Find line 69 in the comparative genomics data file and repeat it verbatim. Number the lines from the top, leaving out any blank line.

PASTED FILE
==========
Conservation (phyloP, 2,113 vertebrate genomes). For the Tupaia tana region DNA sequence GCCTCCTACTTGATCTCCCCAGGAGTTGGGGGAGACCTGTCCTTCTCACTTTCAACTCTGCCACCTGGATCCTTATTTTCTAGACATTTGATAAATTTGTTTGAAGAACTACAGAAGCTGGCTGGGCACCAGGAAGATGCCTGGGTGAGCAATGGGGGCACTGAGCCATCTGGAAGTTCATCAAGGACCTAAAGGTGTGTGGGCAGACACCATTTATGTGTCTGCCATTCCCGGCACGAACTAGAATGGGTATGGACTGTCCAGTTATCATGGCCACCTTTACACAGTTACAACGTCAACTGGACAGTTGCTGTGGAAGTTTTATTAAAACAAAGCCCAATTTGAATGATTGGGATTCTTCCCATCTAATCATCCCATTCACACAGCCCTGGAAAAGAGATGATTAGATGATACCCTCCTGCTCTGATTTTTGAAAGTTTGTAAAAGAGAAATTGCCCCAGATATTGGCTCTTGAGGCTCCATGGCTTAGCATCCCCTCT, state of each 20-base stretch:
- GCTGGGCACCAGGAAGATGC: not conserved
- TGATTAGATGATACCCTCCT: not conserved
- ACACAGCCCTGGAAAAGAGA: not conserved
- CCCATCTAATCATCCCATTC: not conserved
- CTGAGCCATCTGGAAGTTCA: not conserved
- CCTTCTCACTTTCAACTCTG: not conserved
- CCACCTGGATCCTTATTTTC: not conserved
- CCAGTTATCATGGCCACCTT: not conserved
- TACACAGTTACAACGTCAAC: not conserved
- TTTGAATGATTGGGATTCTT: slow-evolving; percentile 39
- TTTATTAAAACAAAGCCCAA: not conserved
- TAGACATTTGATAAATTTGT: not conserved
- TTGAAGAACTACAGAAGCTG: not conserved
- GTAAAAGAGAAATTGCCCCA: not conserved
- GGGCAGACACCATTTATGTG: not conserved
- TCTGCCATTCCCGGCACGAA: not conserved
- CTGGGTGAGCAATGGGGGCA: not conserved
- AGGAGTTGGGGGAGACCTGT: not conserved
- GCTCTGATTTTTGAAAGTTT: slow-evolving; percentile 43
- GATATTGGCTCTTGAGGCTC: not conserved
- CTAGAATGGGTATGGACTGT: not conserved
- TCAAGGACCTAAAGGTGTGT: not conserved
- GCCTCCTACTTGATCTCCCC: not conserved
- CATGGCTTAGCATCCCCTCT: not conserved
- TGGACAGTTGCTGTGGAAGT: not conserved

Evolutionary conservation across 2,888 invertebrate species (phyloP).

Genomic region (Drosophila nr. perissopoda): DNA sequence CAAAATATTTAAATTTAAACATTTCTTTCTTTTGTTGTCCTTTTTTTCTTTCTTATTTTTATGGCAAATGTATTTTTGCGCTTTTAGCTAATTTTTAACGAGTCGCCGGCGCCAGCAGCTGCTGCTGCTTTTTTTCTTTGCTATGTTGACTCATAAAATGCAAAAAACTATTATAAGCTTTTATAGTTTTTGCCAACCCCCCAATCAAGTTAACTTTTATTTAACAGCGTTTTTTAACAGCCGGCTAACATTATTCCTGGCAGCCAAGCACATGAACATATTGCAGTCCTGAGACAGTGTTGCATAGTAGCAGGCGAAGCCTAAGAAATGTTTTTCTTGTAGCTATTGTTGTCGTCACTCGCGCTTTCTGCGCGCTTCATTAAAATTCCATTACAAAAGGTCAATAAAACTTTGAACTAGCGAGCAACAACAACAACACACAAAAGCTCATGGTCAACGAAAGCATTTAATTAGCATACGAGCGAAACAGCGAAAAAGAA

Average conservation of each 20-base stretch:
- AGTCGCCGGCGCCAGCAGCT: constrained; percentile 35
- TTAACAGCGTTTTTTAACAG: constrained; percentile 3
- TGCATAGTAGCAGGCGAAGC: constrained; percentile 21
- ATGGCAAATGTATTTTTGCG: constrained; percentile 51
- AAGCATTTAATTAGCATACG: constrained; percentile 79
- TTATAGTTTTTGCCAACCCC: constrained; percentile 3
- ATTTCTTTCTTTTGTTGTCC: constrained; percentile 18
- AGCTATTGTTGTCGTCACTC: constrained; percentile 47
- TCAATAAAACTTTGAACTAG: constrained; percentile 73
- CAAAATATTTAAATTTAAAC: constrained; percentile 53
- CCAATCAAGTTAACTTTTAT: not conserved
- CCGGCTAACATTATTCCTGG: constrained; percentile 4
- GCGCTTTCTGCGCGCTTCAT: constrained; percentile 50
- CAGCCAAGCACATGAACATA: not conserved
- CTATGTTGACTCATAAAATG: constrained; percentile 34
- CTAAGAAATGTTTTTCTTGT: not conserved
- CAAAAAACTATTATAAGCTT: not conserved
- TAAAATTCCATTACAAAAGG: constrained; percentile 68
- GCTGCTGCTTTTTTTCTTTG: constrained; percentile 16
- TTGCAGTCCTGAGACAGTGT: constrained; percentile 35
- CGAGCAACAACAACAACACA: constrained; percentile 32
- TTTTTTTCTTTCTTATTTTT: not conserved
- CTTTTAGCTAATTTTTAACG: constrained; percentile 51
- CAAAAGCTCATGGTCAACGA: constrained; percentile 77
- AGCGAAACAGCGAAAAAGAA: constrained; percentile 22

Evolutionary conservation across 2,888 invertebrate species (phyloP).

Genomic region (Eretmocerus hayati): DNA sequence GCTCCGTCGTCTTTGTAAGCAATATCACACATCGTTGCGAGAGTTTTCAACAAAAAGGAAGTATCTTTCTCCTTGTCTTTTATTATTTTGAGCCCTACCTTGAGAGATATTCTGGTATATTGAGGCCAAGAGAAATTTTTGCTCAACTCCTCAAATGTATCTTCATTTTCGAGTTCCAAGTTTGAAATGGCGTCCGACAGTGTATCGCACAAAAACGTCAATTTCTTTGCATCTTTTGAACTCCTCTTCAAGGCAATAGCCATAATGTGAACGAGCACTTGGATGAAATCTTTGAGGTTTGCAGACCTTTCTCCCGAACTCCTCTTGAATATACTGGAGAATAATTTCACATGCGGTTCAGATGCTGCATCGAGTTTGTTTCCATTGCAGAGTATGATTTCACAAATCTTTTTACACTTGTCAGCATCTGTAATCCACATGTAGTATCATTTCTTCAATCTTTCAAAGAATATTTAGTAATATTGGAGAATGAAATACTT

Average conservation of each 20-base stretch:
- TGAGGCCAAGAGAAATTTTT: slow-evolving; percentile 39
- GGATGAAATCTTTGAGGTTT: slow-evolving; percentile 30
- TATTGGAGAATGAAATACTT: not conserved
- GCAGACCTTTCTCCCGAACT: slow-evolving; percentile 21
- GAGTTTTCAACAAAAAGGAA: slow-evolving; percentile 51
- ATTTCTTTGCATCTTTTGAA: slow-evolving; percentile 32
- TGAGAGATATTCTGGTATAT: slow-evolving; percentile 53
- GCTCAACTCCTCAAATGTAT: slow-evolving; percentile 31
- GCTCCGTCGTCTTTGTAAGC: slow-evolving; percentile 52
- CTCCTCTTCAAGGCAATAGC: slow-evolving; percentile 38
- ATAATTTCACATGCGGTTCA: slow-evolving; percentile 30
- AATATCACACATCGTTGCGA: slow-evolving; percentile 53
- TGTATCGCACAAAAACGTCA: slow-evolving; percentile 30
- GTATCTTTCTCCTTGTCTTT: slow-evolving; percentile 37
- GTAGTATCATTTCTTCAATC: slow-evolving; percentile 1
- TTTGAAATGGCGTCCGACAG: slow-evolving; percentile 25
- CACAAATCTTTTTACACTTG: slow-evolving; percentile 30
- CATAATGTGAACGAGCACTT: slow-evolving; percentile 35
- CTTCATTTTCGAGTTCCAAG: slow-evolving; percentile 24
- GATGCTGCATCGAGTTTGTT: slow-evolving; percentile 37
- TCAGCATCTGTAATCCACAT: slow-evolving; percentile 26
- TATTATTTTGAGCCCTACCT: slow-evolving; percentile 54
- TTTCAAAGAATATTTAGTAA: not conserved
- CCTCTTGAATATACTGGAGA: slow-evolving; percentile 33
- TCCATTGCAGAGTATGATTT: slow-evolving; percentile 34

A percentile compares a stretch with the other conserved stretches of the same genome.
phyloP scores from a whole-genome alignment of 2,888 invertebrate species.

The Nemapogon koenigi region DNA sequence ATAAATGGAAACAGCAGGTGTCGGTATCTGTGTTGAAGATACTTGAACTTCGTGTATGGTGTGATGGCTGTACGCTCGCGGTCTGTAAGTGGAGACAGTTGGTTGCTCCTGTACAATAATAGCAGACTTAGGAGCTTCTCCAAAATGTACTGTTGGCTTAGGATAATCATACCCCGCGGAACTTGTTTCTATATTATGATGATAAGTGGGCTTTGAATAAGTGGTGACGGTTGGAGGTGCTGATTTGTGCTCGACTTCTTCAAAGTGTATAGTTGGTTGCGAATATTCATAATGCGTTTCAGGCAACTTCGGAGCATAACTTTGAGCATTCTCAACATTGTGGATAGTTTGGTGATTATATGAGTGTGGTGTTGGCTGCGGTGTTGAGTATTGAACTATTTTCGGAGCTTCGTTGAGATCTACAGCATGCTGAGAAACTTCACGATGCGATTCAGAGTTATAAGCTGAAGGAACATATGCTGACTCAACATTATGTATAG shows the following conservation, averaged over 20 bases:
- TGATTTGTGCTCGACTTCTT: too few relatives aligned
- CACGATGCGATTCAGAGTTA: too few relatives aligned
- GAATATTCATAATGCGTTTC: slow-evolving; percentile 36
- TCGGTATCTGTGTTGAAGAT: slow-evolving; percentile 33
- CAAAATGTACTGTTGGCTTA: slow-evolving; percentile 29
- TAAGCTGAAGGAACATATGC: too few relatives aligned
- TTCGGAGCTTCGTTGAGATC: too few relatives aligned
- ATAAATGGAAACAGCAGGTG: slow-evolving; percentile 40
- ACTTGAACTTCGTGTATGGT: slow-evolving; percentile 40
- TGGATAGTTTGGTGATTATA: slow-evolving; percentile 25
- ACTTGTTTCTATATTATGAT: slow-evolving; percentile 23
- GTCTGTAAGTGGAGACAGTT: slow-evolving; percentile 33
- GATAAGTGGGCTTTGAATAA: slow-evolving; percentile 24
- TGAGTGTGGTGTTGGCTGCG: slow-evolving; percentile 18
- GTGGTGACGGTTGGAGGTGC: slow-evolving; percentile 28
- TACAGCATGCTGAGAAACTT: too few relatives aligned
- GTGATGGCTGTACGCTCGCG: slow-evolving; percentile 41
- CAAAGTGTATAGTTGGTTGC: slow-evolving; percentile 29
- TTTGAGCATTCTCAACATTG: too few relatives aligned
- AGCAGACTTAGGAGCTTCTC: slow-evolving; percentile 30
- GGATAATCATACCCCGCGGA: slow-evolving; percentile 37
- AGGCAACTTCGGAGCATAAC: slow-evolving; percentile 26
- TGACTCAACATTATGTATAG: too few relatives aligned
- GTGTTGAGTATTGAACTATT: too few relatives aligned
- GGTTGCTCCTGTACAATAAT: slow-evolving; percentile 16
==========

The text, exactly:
- AATATCACACATCGTTGCGA: slow-evolving; percentile 53